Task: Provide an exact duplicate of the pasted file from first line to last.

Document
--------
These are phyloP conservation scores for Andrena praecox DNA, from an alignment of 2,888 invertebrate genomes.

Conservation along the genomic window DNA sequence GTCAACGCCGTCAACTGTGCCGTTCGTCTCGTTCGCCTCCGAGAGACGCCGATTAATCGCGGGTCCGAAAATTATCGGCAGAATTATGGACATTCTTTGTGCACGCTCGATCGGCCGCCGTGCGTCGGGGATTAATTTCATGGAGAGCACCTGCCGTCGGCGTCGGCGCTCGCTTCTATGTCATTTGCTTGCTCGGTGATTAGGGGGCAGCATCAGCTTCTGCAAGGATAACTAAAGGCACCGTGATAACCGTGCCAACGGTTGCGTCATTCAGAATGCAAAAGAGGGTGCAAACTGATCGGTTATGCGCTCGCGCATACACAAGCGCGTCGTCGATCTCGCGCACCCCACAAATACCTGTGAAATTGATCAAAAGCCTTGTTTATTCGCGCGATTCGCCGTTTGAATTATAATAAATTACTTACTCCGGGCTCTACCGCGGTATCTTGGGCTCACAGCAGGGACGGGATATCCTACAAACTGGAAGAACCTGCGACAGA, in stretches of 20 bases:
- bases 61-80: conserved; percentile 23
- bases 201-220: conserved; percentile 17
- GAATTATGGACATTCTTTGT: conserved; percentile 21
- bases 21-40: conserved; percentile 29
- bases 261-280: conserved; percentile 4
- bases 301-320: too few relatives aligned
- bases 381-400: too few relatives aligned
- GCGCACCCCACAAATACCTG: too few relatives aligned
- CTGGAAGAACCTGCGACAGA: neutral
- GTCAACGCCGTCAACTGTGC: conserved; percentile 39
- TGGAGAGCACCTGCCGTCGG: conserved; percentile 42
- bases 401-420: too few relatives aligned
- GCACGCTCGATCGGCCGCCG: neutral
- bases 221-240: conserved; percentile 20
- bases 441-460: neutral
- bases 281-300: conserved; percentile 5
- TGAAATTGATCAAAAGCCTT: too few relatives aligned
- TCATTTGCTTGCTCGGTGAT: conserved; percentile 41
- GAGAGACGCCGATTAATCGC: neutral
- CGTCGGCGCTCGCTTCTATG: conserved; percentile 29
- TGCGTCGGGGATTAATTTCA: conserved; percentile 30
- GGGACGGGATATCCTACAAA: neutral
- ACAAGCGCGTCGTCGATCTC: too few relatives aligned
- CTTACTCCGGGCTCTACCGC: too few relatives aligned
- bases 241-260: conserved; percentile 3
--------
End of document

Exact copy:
These are phyloP conservation scores for Andrena praecox DNA, from an alignment of 2,888 invertebrate genomes.

Conservation along the genomic window DNA sequence GTCAACGCCGTCAACTGTGCCGTTCGTCTCGTTCGCCTCCGAGAGACGCCGATTAATCGCGGGTCCGAAAATTATCGGCAGAATTATGGACATTCTTTGTGCACGCTCGATCGGCCGCCGTGCGTCGGGGATTAATTTCATGGAGAGCACCTGCCGTCGGCGTCGGCGCTCGCTTCTATGTCATTTGCTTGCTCGGTGATTAGGGGGCAGCATCAGCTTCTGCAAGGATAACTAAAGGCACCGTGATAACCGTGCCAACGGTTGCGTCATTCAGAATGCAAAAGAGGGTGCAAACTGATCGGTTATGCGCTCGCGCATACACAAGCGCGTCGTCGATCTCGCGCACCCCACAAATACCTGTGAAATTGATCAAAAGCCTTGTTTATTCGCGCGATTCGCCGTTTGAATTATAATAAATTACTTACTCCGGGCTCTACCGCGGTATCTTGGGCTCACAGCAGGGACGGGATATCCTACAAACTGGAAGAACCTGCGACAGA, in stretches of 20 bases:
- bases 61-80: conserved; percentile 23
- bases 201-220: conserved; percentile 17
- GAATTATGGACATTCTTTGT: conserved; percentile 21
- bases 21-40: conserved; percentile 29
- bases 261-280: conserved; percentile 4
- bases 301-320: too few relatives aligned
- bases 381-400: too few relatives aligned
- GCGCACCCCACAAATACCTG: too few relatives aligned
- CTGGAAGAACCTGCGACAGA: neutral
- GTCAACGCCGTCAACTGTGC: conserved; percentile 39
- TGGAGAGCACCTGCCGTCGG: conserved; percentile 42
- bases 401-420: too few relatives aligned
- GCACGCTCGATCGGCCGCCG: neutral
- bases 221-240: conserved; percentile 20
- bases 441-460: neutral
- bases 281-300: conserved; percentile 5
- TGAAATTGATCAAAAGCCTT: too few relatives aligned
- TCATTTGCTTGCTCGGTGAT: conserved; percentile 41
- GAGAGACGCCGATTAATCGC: neutral
- CGTCGGCGCTCGCTTCTATG: conserved; percentile 29
- TGCGTCGGGGATTAATTTCA: conserved; percentile 30
- GGGACGGGATATCCTACAAA: neutral
- ACAAGCGCGTCGTCGATCTC: too few relatives aligned
- CTTACTCCGGGCTCTACCGC: too few relatives aligned
- bases 241-260: conserved; percentile 3